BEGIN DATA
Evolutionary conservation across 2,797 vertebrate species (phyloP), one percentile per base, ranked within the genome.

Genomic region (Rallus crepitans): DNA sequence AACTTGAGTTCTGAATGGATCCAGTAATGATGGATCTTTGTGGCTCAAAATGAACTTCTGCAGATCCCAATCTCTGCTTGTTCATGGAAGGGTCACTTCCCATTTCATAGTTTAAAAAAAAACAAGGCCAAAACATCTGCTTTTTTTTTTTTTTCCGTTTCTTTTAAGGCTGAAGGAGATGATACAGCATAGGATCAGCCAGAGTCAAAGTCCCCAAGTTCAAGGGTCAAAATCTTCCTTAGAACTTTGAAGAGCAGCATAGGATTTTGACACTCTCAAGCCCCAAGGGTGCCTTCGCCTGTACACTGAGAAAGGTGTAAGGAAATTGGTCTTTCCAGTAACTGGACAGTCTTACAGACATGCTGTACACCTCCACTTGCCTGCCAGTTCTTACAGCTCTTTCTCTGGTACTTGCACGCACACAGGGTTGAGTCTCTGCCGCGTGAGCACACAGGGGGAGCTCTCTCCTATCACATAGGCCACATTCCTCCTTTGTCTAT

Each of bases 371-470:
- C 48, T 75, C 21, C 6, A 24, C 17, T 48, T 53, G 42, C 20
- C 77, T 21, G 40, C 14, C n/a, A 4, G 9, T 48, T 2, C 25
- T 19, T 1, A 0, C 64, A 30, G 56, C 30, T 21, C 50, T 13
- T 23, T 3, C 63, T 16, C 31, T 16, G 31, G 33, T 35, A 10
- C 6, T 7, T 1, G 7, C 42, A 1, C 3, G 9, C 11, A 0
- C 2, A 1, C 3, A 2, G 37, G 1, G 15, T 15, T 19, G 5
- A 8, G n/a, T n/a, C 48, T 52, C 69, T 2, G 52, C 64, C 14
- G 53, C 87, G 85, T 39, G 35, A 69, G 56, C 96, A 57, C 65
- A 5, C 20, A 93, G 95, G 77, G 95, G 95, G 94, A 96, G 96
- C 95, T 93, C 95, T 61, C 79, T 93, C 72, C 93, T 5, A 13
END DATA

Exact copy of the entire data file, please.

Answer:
Evolutionary conservation across 2,797 vertebrate species (phyloP), one percentile per base, ranked within the genome.

Genomic region (Rallus crepitans): DNA sequence AACTTGAGTTCTGAATGGATCCAGTAATGATGGATCTTTGTGGCTCAAAATGAACTTCTGCAGATCCCAATCTCTGCTTGTTCATGGAAGGGTCACTTCCCATTTCATAGTTTAAAAAAAAACAAGGCCAAAACATCTGCTTTTTTTTTTTTTTCCGTTTCTTTTAAGGCTGAAGGAGATGATACAGCATAGGATCAGCCAGAGTCAAAGTCCCCAAGTTCAAGGGTCAAAATCTTCCTTAGAACTTTGAAGAGCAGCATAGGATTTTGACACTCTCAAGCCCCAAGGGTGCCTTCGCCTGTACACTGAGAAAGGTGTAAGGAAATTGGTCTTTCCAGTAACTGGACAGTCTTACAGACATGCTGTACACCTCCACTTGCCTGCCAGTTCTTACAGCTCTTTCTCTGGTACTTGCACGCACACAGGGTTGAGTCTCTGCCGCGTGAGCACACAGGGGGAGCTCTCTCCTATCACATAGGCCACATTCCTCCTTTGTCTAT

Each of bases 371-470:
- C 48, T 75, C 21, C 6, A 24, C 17, T 48, T 53, G 42, C 20
- C 77, T 21, G 40, C 14, C n/a, A 4, G 9, T 48, T 2, C 25
- T 19, T 1, A 0, C 64, A 30, G 56, C 30, T 21, C 50, T 13
- T 23, T 3, C 63, T 16, C 31, T 16, G 31, G 33, T 35, A 10
- C 6, T 7, T 1, G 7, C 42, A 1, C 3, G 9, C 11, A 0
- C 2, A 1, C 3, A 2, G 37, G 1, G 15, T 15, T 19, G 5
- A 8, G n/a, T n/a, C 48, T 52, C 69, T 2, G 52, C 64, C 14
- G 53, C 87, G 85, T 39, G 35, A 69, G 56, C 96, A 57, C 65
- A 5, C 20, A 93, G 95, G 77, G 95, G 95, G 94, A 96, G 96
- C 95, T 93, C 95, T 61, C 79, T 93, C 72, C 93, T 5, A 13